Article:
Broadlawns Medical Center
Des Moines, IA
Patient Information: 74 y/o, M
Scan Protocol: Veran Inspiration/Expiration CT Scan
Nodule: LLL 40mm
Target Motion: 27.6mm
Biopsy Result: Organizing pneumonia
Instruments Used: Always-On Tip Tracked® Forceps, 22ga SPiN Flex® Needle, Brush, & 20cm SPiN Perc® Kit
Conclusion: Planned esophageal surgery
“A navigational bronchoscopy was felt to represent the safest approach to obtain tissue and reduce the chances of pneumothorax rather than proceeding directly to a CT-guided biopsy. Being able to position the patient prone based on the lesion location for percutaneous core biopsy ultimately led to a conclusive diagnosis to keep the patient’s esophageal cancer treatment from being delayed.”
This 74-year-old-male came to Dr. Wittmer after the spiculated, left lower lobe lesion was found on a PET-CT for the assessment of the response of his esophageal cancer to neoadjuvant treatment prior to a planned resection. There was an urgency to diagnose the nodule quickly to perform the esophageal surgery in an appropriate window of time for his neoadjuvant therapy. The need for the surgery combined with the patient’s COPD and emphysema made navigational bronchoscopy with a possible percutaneous biopsy the safest approach to obtain tissue.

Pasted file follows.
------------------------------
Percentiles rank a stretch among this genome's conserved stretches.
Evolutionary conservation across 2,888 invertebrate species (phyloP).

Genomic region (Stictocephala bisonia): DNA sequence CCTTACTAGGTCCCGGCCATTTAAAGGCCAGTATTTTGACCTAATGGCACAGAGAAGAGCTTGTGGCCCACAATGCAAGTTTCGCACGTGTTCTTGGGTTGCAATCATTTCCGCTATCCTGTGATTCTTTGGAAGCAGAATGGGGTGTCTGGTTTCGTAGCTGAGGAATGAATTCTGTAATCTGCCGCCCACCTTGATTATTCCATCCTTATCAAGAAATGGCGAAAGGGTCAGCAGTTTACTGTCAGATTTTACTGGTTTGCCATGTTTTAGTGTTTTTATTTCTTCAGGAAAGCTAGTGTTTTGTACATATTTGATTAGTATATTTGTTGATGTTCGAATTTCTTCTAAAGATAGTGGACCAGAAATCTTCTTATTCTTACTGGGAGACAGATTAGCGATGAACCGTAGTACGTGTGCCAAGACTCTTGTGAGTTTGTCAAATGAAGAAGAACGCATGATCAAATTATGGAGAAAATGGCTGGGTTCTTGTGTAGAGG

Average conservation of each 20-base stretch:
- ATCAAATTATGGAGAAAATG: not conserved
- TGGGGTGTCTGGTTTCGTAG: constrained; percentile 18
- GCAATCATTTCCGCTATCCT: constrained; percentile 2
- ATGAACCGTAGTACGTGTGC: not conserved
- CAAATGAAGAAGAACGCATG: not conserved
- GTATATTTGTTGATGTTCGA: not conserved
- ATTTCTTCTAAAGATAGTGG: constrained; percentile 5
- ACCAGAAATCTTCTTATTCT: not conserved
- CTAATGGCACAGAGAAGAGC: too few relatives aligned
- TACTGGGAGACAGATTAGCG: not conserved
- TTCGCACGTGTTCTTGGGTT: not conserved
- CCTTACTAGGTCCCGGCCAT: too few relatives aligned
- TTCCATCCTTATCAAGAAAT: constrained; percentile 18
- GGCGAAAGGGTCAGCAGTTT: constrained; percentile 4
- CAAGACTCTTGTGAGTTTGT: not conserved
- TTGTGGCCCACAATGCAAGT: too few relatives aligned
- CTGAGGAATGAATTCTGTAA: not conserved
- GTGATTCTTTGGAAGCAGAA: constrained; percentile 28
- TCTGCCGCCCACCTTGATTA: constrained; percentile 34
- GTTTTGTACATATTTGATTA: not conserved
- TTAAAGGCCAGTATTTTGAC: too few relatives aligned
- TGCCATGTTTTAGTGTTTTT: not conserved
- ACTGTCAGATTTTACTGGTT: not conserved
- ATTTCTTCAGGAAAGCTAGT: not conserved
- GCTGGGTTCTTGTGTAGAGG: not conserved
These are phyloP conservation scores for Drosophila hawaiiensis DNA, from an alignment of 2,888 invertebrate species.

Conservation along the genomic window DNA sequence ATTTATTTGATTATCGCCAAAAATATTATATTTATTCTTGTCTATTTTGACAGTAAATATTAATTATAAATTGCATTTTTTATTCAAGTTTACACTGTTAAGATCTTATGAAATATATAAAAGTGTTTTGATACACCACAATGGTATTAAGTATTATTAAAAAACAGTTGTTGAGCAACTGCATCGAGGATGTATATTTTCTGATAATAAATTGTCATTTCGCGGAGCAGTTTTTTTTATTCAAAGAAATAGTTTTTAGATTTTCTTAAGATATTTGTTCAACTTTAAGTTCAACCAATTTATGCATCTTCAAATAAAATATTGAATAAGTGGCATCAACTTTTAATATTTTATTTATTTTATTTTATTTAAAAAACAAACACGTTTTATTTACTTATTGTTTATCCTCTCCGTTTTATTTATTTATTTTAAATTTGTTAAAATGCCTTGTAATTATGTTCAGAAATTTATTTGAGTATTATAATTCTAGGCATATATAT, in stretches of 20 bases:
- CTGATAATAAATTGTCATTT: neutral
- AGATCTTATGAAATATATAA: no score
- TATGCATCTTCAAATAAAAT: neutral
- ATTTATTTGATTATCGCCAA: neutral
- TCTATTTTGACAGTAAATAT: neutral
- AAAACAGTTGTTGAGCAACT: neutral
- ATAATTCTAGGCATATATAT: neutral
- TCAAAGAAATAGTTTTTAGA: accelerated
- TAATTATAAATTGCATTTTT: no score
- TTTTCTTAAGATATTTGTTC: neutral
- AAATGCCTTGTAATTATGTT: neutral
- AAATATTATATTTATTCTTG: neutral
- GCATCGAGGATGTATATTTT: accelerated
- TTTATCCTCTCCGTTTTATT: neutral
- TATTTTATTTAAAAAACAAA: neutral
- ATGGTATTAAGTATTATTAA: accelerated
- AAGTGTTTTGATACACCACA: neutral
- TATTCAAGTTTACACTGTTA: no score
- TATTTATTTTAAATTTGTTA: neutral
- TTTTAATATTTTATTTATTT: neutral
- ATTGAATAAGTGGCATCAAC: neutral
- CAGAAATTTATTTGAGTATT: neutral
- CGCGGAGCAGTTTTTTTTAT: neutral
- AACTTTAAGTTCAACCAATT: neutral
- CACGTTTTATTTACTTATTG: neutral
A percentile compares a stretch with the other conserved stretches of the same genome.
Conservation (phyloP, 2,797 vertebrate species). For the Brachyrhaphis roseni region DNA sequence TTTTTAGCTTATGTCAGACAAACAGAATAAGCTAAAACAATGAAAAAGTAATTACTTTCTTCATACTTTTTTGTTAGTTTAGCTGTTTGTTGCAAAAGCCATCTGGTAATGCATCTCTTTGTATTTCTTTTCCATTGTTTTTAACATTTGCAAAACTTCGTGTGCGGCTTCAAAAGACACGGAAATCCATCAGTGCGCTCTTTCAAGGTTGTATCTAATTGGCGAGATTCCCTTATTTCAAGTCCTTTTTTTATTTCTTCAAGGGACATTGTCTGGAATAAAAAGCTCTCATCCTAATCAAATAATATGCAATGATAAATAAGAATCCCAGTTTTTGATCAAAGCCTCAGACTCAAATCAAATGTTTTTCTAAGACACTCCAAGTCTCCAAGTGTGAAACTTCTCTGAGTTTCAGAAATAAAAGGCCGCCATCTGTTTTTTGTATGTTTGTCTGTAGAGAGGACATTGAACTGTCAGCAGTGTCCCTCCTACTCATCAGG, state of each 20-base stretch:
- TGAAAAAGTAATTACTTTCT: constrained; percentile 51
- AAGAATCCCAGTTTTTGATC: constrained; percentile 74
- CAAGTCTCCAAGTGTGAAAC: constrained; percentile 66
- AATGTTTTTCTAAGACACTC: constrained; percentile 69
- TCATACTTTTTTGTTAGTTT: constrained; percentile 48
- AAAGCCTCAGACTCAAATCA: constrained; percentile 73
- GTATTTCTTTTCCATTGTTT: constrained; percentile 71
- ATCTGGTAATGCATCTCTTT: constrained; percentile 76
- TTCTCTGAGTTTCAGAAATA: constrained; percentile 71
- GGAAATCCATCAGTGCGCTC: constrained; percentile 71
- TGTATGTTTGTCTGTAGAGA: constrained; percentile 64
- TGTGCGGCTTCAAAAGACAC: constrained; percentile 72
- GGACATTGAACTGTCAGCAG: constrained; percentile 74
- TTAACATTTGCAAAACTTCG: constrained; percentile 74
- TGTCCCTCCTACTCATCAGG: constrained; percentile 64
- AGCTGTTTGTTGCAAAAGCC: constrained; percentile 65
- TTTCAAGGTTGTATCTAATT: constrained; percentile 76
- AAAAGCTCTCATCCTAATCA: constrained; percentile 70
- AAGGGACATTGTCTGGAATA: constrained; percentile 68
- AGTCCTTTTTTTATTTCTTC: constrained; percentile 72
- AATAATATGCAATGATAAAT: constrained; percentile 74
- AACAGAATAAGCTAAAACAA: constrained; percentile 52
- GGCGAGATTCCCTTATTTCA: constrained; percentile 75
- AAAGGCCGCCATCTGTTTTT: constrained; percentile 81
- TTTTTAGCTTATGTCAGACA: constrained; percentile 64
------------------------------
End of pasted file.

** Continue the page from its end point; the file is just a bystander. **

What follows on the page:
The patient was scanned in the prone position using the Veran CT scan protocol. Dr. Wittmer planned for his procedure using the same-day inspiration and expiration CT scans with Veran’s SPiN Planning® software. After segmenting the 40mm target, he found it to lie on the diaphragm with 27.6mm of motion. Although there appeared to be a nearby airway, Dr. Wittmer prepared for a percutaneous entry point for SPiN Perc® 66mm posterior to the nodule knowing that it was imperative to obtain enough tissue to get his patient a definitive diagnosis.
The patient was placed in the prone position after intubation to prepare for a possible percutaneous approach should transbronchial samples not be definitive. Dr. Wittmer started with an endobronchial approach and was able to reach the diaphragmatic lesion with multiple instruments, carefully tracking the significant motion of the lesion with respiratory gating.
Fine-needle aspirates with Always-On Tip Tracked® 22ga SPiN Flex® nitinol needle were obtained along with biopsies from Always-On Tip Tracked® forceps and brushings. Intraoperative cytologic analysis initially suggested an inflammatory etiology, but upon evaluating the final slide from the fine-needle aspirates the pathologist was concerned about the appearance of some atypical cells. Needing a conclusive diagnosis for the patient to undergo his cancer resection, Dr. Wittmer elected to use SPiN Perc® for navigation-guided percutaneous biopsy. He believed the respiratory gating was critical in obtaining specimens safely due to the significant motion. After evaluating several core biopsies, the pathologist concluded there was sufficient tissue for a benign diagnosis. These samples obtained with SPiN Perc® allowed for a confident definitive diagnosis of organizing pneumonia, allowing the patient to proceed with his surgery without delay.